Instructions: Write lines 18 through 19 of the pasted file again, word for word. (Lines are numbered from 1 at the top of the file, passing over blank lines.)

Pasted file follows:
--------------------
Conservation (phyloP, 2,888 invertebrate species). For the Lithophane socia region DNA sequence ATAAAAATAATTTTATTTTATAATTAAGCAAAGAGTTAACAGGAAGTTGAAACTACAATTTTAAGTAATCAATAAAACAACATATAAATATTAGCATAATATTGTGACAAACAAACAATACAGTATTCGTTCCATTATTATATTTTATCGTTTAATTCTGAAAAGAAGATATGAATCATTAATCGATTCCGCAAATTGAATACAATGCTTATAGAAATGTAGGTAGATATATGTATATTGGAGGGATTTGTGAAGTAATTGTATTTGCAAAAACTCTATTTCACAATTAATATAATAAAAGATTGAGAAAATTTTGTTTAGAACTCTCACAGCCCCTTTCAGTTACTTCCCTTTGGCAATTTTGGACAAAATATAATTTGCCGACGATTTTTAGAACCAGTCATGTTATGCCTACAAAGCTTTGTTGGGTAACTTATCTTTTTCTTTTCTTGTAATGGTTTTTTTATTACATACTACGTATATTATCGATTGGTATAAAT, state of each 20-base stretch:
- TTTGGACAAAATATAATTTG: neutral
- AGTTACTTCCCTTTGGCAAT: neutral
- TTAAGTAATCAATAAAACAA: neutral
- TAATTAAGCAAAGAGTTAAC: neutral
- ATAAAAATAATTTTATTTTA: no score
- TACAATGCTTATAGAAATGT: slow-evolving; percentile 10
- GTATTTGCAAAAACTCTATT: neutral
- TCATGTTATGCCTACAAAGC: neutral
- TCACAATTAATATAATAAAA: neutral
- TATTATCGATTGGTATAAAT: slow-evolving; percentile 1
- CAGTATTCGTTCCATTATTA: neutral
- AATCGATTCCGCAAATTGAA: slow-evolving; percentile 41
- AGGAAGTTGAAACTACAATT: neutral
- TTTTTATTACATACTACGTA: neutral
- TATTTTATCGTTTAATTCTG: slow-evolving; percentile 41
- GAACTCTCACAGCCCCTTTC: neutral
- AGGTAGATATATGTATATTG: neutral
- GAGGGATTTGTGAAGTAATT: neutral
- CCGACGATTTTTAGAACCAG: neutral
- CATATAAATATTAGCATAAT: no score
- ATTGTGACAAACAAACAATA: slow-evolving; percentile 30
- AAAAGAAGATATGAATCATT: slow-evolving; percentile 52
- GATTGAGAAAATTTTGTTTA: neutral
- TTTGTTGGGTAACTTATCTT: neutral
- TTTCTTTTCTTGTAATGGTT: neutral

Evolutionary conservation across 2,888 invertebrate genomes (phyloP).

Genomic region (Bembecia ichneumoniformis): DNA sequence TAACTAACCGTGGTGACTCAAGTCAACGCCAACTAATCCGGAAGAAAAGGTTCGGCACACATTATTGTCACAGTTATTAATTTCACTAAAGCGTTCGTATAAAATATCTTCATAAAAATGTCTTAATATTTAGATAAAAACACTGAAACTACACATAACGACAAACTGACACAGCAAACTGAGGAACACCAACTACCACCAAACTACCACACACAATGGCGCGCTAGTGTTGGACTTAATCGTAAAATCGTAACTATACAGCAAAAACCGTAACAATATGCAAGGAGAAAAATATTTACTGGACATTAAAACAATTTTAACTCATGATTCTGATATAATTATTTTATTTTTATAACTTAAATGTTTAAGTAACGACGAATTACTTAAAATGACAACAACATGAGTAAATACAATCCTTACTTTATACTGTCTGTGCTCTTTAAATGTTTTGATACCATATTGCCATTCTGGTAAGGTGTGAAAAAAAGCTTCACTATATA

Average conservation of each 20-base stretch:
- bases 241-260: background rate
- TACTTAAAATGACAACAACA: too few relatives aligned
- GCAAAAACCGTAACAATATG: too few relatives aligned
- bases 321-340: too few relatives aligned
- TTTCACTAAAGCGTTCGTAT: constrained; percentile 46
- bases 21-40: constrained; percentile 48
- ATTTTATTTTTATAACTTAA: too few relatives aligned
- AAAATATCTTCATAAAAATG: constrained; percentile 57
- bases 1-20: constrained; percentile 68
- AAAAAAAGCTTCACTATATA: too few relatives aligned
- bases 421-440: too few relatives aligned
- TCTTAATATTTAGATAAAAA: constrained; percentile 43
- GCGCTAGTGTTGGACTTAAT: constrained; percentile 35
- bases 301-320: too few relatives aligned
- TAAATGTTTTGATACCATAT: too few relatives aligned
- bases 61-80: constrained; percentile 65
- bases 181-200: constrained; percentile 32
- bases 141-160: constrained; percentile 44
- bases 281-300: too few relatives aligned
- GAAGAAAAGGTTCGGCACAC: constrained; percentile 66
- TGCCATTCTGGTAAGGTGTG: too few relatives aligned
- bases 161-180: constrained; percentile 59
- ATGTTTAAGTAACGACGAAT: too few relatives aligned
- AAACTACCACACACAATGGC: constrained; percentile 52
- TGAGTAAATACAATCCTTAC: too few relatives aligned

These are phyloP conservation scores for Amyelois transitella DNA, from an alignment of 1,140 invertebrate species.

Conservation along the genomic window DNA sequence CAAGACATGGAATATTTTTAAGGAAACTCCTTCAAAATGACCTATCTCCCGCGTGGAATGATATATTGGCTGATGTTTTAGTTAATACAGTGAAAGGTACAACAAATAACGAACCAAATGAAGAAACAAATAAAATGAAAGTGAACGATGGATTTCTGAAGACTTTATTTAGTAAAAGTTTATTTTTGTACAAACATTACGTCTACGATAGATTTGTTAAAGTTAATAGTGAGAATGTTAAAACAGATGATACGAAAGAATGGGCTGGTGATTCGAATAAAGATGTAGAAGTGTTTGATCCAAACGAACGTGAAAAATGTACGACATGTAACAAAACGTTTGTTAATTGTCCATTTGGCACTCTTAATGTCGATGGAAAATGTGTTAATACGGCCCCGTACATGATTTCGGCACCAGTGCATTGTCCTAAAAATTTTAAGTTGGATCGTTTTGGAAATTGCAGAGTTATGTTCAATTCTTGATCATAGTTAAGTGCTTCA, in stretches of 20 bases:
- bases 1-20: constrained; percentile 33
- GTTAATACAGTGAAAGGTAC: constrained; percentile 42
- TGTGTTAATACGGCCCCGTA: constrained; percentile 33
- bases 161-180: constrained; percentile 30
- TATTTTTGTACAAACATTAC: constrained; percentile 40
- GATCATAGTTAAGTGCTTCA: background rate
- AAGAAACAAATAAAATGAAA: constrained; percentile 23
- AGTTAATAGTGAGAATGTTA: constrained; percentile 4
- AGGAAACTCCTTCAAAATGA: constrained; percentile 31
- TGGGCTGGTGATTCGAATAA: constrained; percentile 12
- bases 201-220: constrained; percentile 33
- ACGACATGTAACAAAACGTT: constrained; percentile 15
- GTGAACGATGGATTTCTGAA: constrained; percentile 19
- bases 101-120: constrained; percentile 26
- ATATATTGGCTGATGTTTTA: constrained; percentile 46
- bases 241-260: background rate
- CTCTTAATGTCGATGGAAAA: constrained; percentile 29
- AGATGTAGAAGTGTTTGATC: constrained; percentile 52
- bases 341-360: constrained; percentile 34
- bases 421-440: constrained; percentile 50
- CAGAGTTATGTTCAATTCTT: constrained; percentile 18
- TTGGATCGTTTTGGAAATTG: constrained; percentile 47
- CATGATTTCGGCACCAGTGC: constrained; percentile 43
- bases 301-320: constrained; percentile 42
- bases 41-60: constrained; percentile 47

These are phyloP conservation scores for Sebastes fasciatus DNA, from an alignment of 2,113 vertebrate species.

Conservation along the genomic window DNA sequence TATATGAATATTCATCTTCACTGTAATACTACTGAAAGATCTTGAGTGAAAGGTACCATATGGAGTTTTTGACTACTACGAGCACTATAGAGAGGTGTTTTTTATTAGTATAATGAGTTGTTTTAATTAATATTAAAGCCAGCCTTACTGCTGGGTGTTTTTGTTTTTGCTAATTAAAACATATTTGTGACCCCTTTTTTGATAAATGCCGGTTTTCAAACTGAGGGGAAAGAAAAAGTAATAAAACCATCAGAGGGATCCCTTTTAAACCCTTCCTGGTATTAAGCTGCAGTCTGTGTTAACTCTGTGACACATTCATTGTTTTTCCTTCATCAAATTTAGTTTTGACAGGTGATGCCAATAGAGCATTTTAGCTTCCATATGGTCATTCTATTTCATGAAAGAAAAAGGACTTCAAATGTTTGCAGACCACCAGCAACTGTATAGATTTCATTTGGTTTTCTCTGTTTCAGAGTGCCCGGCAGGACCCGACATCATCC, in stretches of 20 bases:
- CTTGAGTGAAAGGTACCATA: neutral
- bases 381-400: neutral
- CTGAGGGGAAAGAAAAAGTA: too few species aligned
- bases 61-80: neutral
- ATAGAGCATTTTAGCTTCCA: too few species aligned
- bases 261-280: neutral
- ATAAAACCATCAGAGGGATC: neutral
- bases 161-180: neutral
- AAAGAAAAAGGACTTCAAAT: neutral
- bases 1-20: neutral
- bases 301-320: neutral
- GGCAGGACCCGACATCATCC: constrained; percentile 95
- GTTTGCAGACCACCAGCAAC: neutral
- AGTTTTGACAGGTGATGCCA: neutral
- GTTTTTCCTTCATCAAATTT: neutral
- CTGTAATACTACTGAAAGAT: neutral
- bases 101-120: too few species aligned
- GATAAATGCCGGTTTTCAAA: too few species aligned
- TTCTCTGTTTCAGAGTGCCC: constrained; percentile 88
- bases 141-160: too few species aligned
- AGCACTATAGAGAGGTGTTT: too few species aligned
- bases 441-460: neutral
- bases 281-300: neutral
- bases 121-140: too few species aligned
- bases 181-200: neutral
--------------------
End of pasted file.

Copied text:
- AGGTAGATATATGTATATTG: neutral
- GAGGGATTTGTGAAGTAATT: neutral